The impact of coronavirus is being felt worldwide but there are differences in the effects on food security and supply chains specific to regions and individual countries. This week the BBC ran a comprehensive report on this very subject, focusing on Arab nations, and it included Farrelly & Mitchell’s own analysis of the current scenario.
Each country has its own particular challenges. In Saudi Arabia and the UAE, food security is generally sound, but particular sectors are suffering as a result of the conditions imposed by efforts to contain the virus. This is particularly evident for perishable goods and there is also present a greater motivation to diversify the sources of food being imported into these countries.
Saudi Arabia and the United Arab Emirates, “are also keen to diversify the sources of the food they import,” said Eng. Najeeb Hamad Al-Hamid, Director of the Middle East and Africa Region at Farrelly & Mitchell Consulting Services in Food and Agriculture.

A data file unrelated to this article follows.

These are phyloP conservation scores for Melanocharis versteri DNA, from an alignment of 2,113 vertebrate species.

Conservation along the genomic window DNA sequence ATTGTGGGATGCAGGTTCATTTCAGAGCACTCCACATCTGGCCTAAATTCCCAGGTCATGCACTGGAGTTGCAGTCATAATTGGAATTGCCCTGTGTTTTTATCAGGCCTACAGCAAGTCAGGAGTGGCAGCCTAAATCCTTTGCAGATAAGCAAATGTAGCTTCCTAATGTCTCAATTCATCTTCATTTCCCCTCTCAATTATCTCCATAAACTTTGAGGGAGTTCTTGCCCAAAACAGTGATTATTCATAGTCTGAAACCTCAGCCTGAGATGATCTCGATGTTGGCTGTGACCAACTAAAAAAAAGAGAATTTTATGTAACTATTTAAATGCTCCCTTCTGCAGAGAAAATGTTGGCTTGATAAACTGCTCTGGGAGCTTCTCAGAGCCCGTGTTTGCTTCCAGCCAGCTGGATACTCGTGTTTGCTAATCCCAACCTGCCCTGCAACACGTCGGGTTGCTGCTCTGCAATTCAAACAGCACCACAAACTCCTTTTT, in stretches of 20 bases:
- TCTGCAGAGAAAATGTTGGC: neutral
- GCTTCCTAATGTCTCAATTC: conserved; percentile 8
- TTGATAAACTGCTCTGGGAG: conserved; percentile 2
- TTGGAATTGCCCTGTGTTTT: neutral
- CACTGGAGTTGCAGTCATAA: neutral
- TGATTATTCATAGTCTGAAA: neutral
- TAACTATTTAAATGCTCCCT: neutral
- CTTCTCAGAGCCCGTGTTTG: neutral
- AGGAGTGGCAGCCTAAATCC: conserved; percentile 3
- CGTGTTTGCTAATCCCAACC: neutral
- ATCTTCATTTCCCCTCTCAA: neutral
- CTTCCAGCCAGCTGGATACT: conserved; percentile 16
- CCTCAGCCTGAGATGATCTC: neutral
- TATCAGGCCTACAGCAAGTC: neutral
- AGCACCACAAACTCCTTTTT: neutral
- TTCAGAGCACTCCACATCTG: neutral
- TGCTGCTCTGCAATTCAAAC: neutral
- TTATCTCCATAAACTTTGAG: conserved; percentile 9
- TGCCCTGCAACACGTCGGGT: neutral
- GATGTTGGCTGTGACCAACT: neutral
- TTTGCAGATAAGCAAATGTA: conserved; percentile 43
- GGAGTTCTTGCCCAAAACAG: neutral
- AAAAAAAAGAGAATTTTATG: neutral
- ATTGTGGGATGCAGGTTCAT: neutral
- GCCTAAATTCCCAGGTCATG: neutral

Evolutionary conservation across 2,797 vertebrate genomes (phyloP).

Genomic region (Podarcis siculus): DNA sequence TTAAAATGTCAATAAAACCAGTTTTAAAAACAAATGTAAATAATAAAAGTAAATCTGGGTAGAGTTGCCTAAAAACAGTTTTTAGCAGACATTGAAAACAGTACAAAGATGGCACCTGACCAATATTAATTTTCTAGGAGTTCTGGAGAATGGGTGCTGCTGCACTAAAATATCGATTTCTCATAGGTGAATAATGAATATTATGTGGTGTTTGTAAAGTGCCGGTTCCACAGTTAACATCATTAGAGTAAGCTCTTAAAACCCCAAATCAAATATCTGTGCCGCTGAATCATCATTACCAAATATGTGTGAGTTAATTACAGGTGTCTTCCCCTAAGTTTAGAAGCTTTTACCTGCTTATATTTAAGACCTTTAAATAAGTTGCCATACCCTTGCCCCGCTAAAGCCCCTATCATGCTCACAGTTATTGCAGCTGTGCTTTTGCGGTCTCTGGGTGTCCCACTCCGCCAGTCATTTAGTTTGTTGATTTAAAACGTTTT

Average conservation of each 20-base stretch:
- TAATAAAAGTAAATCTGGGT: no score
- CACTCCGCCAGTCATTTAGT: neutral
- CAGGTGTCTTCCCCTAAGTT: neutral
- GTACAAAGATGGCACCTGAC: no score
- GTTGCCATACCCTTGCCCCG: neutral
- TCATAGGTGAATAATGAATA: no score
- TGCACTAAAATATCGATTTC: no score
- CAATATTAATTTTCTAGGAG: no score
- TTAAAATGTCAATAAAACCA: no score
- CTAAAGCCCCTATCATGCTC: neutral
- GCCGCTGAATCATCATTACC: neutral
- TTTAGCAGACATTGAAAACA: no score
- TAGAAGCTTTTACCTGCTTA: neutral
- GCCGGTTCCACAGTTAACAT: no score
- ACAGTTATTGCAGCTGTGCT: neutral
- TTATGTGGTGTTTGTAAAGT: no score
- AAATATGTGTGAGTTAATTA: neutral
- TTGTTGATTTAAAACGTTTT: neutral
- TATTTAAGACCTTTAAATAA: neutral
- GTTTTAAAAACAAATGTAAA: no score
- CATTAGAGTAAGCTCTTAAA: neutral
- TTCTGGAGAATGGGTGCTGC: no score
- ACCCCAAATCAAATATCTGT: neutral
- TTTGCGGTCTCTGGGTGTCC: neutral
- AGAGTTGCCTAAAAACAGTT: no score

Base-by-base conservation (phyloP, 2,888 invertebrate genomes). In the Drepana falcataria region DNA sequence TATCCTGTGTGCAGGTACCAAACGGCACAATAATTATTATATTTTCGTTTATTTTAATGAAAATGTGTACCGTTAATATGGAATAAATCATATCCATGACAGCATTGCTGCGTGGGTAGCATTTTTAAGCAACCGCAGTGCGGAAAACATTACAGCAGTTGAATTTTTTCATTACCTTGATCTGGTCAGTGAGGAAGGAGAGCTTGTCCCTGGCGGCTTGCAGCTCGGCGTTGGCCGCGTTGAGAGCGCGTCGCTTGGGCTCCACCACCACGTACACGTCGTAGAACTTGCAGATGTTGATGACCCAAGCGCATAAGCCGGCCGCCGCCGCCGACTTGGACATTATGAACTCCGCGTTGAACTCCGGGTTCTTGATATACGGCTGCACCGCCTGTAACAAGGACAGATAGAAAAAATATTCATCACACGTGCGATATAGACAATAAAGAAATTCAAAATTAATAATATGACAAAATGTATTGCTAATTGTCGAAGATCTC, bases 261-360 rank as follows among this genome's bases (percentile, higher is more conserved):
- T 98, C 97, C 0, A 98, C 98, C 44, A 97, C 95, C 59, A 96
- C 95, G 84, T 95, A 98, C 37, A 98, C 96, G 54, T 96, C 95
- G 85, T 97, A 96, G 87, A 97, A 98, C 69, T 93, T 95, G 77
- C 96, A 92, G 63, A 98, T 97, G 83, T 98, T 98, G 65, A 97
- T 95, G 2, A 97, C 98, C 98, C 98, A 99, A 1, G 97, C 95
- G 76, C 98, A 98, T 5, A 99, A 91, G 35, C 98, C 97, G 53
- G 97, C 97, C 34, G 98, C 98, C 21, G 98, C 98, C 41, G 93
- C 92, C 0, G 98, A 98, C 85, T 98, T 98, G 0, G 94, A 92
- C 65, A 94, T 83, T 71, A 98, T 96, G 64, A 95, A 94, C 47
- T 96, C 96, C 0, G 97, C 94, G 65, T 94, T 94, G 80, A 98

While supply chains and storage practices have given resilience to food security in some respects, there are concerns about the implications of the crisis persists well into 2020.
Neighbouring countries in the Gulf and other Arab states such as Yemen have to contend with conflict, while unemployment and labour shortages are also adding to the complexity of problems governments and private industry must strategise their way out of during the pandemic, so as to ensure food supplies are maintained.
Stay up to date on Farrelly & Mitchell’s perspective on the evolving coronavirus crisis, what it means for food and agribusiness and how our services can help businesses to adapt and overcome the challenges ahead.